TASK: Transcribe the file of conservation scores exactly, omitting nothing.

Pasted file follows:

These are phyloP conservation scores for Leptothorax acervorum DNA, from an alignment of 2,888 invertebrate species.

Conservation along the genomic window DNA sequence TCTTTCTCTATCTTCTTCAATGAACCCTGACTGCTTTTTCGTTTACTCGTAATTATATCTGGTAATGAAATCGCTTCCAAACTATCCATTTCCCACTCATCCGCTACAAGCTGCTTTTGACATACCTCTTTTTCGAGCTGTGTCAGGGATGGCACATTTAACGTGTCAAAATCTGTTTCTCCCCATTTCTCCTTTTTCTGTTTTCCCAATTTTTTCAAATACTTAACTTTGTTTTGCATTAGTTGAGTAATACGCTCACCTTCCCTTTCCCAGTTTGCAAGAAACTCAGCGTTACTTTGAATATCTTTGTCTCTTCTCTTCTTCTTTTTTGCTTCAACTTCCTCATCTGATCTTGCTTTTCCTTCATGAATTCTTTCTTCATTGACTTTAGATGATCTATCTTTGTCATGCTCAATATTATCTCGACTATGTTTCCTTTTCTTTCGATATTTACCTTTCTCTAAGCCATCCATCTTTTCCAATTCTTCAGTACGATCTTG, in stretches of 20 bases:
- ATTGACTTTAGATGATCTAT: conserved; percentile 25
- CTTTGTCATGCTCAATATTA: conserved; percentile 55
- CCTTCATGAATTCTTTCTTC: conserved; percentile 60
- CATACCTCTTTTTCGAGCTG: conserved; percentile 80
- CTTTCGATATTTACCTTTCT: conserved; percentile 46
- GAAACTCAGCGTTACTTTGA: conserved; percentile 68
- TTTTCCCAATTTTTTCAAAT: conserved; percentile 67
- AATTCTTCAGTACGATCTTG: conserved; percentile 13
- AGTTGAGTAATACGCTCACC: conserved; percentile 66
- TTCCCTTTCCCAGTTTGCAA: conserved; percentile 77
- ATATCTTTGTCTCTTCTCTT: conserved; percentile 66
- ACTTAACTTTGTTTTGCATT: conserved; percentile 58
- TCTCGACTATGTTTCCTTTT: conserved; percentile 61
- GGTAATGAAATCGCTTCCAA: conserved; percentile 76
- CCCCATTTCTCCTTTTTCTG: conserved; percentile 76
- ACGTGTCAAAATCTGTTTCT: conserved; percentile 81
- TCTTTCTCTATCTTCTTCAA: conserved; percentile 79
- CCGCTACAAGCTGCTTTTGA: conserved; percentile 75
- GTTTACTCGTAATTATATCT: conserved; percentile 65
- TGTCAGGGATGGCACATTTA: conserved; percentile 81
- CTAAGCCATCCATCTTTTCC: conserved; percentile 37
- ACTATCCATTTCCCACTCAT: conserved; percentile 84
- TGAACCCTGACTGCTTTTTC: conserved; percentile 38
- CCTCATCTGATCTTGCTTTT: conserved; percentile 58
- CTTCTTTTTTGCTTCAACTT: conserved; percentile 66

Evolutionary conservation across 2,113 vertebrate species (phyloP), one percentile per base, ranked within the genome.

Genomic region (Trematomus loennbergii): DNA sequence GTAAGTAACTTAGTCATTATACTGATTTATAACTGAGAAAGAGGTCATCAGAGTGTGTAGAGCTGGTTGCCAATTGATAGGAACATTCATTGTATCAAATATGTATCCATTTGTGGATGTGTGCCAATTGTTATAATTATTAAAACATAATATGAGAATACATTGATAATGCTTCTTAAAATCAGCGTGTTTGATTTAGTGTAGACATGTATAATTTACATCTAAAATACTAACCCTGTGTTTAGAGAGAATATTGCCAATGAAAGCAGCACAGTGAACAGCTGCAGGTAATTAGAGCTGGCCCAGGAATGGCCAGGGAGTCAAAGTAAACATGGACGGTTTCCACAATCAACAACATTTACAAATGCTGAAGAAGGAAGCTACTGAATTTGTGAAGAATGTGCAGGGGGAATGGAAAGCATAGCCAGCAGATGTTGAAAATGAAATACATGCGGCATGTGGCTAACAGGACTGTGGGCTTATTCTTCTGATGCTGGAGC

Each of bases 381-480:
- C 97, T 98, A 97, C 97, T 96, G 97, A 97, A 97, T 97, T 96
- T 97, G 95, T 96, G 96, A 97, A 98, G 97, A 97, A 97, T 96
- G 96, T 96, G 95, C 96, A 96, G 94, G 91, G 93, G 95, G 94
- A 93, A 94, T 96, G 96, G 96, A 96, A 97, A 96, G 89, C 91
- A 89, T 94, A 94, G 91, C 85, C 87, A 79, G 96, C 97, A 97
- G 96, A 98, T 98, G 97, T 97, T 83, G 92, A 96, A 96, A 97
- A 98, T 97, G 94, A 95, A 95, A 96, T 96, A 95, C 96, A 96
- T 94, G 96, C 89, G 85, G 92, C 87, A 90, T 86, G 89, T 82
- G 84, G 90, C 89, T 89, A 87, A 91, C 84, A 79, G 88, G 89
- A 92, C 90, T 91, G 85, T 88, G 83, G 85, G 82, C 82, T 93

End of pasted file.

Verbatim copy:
These are phyloP conservation scores for Leptothorax acervorum DNA, from an alignment of 2,888 invertebrate species.

Conservation along the genomic window DNA sequence TCTTTCTCTATCTTCTTCAATGAACCCTGACTGCTTTTTCGTTTACTCGTAATTATATCTGGTAATGAAATCGCTTCCAAACTATCCATTTCCCACTCATCCGCTACAAGCTGCTTTTGACATACCTCTTTTTCGAGCTGTGTCAGGGATGGCACATTTAACGTGTCAAAATCTGTTTCTCCCCATTTCTCCTTTTTCTGTTTTCCCAATTTTTTCAAATACTTAACTTTGTTTTGCATTAGTTGAGTAATACGCTCACCTTCCCTTTCCCAGTTTGCAAGAAACTCAGCGTTACTTTGAATATCTTTGTCTCTTCTCTTCTTCTTTTTTGCTTCAACTTCCTCATCTGATCTTGCTTTTCCTTCATGAATTCTTTCTTCATTGACTTTAGATGATCTATCTTTGTCATGCTCAATATTATCTCGACTATGTTTCCTTTTCTTTCGATATTTACCTTTCTCTAAGCCATCCATCTTTTCCAATTCTTCAGTACGATCTTG, in stretches of 20 bases:
- ATTGACTTTAGATGATCTAT: conserved; percentile 25
- CTTTGTCATGCTCAATATTA: conserved; percentile 55
- CCTTCATGAATTCTTTCTTC: conserved; percentile 60
- CATACCTCTTTTTCGAGCTG: conserved; percentile 80
- CTTTCGATATTTACCTTTCT: conserved; percentile 46
- GAAACTCAGCGTTACTTTGA: conserved; percentile 68
- TTTTCCCAATTTTTTCAAAT: conserved; percentile 67
- AATTCTTCAGTACGATCTTG: conserved; percentile 13
- AGTTGAGTAATACGCTCACC: conserved; percentile 66
- TTCCCTTTCCCAGTTTGCAA: conserved; percentile 77
- ATATCTTTGTCTCTTCTCTT: conserved; percentile 66
- ACTTAACTTTGTTTTGCATT: conserved; percentile 58
- TCTCGACTATGTTTCCTTTT: conserved; percentile 61
- GGTAATGAAATCGCTTCCAA: conserved; percentile 76
- CCCCATTTCTCCTTTTTCTG: conserved; percentile 76
- ACGTGTCAAAATCTGTTTCT: conserved; percentile 81
- TCTTTCTCTATCTTCTTCAA: conserved; percentile 79
- CCGCTACAAGCTGCTTTTGA: conserved; percentile 75
- GTTTACTCGTAATTATATCT: conserved; percentile 65
- TGTCAGGGATGGCACATTTA: conserved; percentile 81
- CTAAGCCATCCATCTTTTCC: conserved; percentile 37
- ACTATCCATTTCCCACTCAT: conserved; percentile 84
- TGAACCCTGACTGCTTTTTC: conserved; percentile 38
- CCTCATCTGATCTTGCTTTT: conserved; percentile 58
- CTTCTTTTTTGCTTCAACTT: conserved; percentile 66

Evolutionary conservation across 2,113 vertebrate species (phyloP), one percentile per base, ranked within the genome.

Genomic region (Trematomus loennbergii): DNA sequence GTAAGTAACTTAGTCATTATACTGATTTATAACTGAGAAAGAGGTCATCAGAGTGTGTAGAGCTGGTTGCCAATTGATAGGAACATTCATTGTATCAAATATGTATCCATTTGTGGATGTGTGCCAATTGTTATAATTATTAAAACATAATATGAGAATACATTGATAATGCTTCTTAAAATCAGCGTGTTTGATTTAGTGTAGACATGTATAATTTACATCTAAAATACTAACCCTGTGTTTAGAGAGAATATTGCCAATGAAAGCAGCACAGTGAACAGCTGCAGGTAATTAGAGCTGGCCCAGGAATGGCCAGGGAGTCAAAGTAAACATGGACGGTTTCCACAATCAACAACATTTACAAATGCTGAAGAAGGAAGCTACTGAATTTGTGAAGAATGTGCAGGGGGAATGGAAAGCATAGCCAGCAGATGTTGAAAATGAAATACATGCGGCATGTGGCTAACAGGACTGTGGGCTTATTCTTCTGATGCTGGAGC

Each of bases 381-480:
- C 97, T 98, A 97, C 97, T 96, G 97, A 97, A 97, T 97, T 96
- T 97, G 95, T 96, G 96, A 97, A 98, G 97, A 97, A 97, T 96
- G 96, T 96, G 95, C 96, A 96, G 94, G 91, G 93, G 95, G 94
- A 93, A 94, T 96, G 96, G 96, A 96, A 97, A 96, G 89, C 91
- A 89, T 94, A 94, G 91, C 85, C 87, A 79, G 96, C 97, A 97
- G 96, A 98, T 98, G 97, T 97, T 83, G 92, A 96, A 96, A 97
- A 98, T 97, G 94, A 95, A 95, A 96, T 96, A 95, C 96, A 96
- T 94, G 96, C 89, G 85, G 92, C 87, A 90, T 86, G 89, T 82
- G 84, G 90, C 89, T 89, A 87, A 91, C 84, A 79, G 88, G 89
- A 92, C 90, T 91, G 85, T 88, G 83, G 85, G 82, C 82, T 93